LTAHW in different households?

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  • #38989
    Anonymous
    Guest

    Hi this may be a stupid question as I am aware of the caselaw etc but have a fraud case where a claimant receives ESA(IR) for him and his partner. It turns out his partner has been working running a pub earning a large wage. She states she moved out to live in the pub with their grown up disabled and he stayed in the house on his own. Other than this they shared finances and maintained a relationship, they were married. The only reason he did not move into the pub was that the tenancy was not secure and they did not want to lose the tenancy on the house. He has now moved into the pub. For the past period can they be classed as LTAHW even though they were in seperate households as this had been contrived to defraud the benefits system and she admitted dishonesty?

    #110473
    Kevin D
    Participant

    The definition of “couple” in HBR 2(1) and s.137 SSCBA 1992 expressly provides a husband and wife must be members of the same household in order to constitute a “couple” for HB/CTB. It’s a “simple” binary “yes/no” as to whether they were in the same household.

    There is no legal provision to penalise arrangements where two people are an “item” but deliberately choose to maintain separate households in order that one, or both, get more benefit.

    If, as is indicated in the OP, “…they were in separate households…” they were not a couple for benefit purposes. It may well be they acted in the belief they were taking the benefits system for a ride but, as it happens, what they were doing was lawful. On that basis, it’s difficult to see how a fraud related prosecution would be successful.

    A sort of analogy is this: a driver is pulled over by the Police and immediately “admits” to speeding having been travelling at, say, 38mph. However, it turns out the speed limit is 40mph. As no offence has been committed, the driver hasn’t admitted to an offence.

    Whether this is how the law *should* be, is another matter. But it’s irrelevant; the law is as it is, rightly or wrongly.

    #110477
    jamcon
    Participant

    It may well be that they were still a household, although whether they reported they were not of the same household fraudulently or due to an honest belief they were not is another matter. The old Court of Appeal case Santos v Santos looked at physical separation and whether there was no joint household in some detail. The judges came to the conclusion physical separation, even over a relatively long period of time, did not mean there was no household. I presume the couple did spend some time together and that the distance was not so great that it was impossible for them to do so. Santos v Santos can be rad here:-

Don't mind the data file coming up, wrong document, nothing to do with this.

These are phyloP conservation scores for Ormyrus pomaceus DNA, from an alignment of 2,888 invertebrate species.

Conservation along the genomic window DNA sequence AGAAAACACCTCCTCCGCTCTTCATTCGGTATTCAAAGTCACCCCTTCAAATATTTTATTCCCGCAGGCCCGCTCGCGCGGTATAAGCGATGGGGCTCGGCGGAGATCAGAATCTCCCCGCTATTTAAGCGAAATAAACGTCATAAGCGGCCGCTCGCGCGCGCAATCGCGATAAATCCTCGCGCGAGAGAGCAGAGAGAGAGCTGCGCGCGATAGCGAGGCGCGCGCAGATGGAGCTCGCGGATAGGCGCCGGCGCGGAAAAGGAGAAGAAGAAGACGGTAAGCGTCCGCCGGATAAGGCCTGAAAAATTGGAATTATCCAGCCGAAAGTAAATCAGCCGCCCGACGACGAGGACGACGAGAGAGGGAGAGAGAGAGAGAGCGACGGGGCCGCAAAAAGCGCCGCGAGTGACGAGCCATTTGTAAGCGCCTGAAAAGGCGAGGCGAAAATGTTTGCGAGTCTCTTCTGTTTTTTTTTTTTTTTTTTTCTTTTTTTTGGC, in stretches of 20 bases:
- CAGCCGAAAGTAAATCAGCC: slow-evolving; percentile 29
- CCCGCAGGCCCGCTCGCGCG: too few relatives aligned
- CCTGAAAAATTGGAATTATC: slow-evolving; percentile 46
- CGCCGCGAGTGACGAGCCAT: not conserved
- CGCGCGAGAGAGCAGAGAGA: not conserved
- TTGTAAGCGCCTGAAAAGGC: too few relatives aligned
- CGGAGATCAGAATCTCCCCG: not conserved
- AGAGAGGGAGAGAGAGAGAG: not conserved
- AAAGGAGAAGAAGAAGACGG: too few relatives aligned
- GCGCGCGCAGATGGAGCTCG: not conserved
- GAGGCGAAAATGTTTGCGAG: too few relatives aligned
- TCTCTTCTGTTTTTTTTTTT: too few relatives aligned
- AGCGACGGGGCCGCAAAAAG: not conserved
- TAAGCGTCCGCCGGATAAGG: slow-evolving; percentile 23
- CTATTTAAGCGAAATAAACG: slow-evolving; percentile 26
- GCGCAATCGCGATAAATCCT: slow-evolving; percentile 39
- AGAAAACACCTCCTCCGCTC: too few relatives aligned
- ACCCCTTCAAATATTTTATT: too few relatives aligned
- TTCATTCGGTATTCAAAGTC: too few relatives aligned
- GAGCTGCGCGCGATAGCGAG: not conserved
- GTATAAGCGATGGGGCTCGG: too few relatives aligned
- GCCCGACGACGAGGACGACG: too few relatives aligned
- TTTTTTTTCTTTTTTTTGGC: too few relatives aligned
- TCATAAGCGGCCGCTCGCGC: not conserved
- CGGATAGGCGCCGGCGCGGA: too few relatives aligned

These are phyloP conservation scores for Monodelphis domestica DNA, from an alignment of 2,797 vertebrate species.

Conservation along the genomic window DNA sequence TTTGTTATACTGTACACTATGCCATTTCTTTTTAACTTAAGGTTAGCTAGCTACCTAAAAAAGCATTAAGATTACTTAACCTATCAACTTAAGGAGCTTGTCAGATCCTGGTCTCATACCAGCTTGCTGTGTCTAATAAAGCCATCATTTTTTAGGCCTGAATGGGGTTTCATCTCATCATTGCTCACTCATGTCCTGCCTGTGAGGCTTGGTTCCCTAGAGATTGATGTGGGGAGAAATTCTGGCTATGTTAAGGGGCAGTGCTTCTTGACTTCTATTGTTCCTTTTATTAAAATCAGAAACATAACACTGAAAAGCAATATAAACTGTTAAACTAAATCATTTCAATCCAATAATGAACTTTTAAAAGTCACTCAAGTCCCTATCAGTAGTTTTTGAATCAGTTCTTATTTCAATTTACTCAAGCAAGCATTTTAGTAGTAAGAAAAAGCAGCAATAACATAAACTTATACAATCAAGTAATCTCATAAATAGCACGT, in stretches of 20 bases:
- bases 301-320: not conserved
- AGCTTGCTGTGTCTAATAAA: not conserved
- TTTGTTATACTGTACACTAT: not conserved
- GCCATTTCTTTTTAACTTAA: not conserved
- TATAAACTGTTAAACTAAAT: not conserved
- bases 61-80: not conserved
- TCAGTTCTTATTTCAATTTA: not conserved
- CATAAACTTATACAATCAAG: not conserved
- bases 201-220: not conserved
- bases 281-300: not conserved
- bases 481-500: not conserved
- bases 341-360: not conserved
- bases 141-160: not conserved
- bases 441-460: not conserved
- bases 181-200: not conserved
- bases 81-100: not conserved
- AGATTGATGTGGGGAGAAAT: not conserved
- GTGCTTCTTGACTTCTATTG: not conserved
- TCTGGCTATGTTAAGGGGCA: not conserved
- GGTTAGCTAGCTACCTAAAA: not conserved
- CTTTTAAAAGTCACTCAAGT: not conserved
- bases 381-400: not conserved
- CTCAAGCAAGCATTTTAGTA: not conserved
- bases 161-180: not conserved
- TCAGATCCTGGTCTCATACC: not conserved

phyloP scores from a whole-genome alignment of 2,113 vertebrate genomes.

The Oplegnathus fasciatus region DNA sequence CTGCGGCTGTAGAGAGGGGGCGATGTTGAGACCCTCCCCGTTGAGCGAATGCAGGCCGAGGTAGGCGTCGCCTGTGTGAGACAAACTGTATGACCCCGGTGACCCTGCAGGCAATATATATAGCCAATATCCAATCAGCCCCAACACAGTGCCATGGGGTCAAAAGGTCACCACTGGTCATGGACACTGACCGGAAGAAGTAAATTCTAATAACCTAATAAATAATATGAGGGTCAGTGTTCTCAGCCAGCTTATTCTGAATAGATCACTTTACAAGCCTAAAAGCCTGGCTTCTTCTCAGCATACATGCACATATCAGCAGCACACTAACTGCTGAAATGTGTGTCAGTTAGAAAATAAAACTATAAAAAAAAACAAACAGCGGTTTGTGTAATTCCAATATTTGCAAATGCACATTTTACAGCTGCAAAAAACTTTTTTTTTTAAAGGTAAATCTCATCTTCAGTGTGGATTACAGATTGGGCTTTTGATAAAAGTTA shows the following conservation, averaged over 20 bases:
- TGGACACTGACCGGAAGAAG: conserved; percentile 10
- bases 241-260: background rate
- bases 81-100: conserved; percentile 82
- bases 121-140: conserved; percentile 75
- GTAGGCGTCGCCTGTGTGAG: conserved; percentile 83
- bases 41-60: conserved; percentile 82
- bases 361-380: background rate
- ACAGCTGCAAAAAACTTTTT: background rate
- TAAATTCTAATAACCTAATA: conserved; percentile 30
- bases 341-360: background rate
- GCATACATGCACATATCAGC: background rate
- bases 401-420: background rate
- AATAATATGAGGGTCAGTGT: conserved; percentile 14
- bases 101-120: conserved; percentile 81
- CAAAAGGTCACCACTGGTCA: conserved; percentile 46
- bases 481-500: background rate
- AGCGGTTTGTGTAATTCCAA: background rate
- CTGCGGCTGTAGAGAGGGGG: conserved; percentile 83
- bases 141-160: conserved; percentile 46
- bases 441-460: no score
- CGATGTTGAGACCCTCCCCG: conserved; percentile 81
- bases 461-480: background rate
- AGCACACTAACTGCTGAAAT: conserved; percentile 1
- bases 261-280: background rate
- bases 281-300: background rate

http://www.bailii.org/ew/cases/EWCA/Civ/1972/9.html

    #110482
    Anonymous
    Guest

    Thanks for that, form what I can gather they spent time together, she made his meals etc and they still acted as a married couple but slept in differernt houses simply to retain the tenancy on the other house and retain his benefits. I am inclined to agree that they were not a couple for benefit purposes although I do find it slightly irritating!

    #110483
    Amanda JB
    Participant

    Hi

    Cant’ reg 21(1) be applied in that the absence from home was only temporary, until maybe such a time they were satified that the tenancy at the pub was more secure?

    I am sure that in couples where one member lives/stays away due to his work, the remaining partner is not treated as a single person, isnt this the same principle?

    #110484
    Anonymous
    Guest

    I am not so sure as the absence was not intended to be temporary the intention was that they would both move into the pub as soon as the tenure was more secure and the other property was kept on as a kind of saftey net?

    #110485
    Amanda JB
    Participant

    Doesnt what you just said means that they were only living away from the other temporary? therfore satisfying reg 21(1)

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